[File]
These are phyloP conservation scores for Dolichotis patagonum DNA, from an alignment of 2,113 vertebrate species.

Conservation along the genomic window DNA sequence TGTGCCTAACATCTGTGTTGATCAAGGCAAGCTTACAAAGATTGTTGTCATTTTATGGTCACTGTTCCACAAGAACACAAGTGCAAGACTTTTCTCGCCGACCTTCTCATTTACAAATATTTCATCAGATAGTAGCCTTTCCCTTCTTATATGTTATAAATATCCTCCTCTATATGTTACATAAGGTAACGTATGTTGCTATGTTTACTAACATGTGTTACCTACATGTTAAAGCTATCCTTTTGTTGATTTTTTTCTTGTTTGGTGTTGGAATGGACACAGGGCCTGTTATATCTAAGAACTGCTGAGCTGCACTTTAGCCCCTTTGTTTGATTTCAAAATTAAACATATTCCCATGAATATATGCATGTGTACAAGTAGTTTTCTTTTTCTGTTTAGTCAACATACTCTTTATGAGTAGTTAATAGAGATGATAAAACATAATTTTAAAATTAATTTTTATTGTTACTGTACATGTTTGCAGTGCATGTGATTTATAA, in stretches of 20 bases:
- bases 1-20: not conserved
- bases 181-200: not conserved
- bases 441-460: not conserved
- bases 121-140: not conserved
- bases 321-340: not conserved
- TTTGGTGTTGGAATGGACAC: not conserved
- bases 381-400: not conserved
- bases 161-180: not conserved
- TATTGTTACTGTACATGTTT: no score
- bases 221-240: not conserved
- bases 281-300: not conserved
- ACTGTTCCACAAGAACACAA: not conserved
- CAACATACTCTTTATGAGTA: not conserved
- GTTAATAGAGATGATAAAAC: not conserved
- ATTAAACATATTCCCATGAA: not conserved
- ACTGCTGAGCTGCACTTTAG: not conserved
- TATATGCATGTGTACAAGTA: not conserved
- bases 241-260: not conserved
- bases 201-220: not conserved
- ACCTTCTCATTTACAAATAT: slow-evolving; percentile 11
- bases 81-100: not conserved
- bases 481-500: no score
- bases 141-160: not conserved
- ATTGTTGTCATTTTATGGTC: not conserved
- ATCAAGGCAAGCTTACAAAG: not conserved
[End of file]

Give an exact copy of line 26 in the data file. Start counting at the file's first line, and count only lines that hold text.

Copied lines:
- ATTGTTGTCATTTTATGGTC: not conserved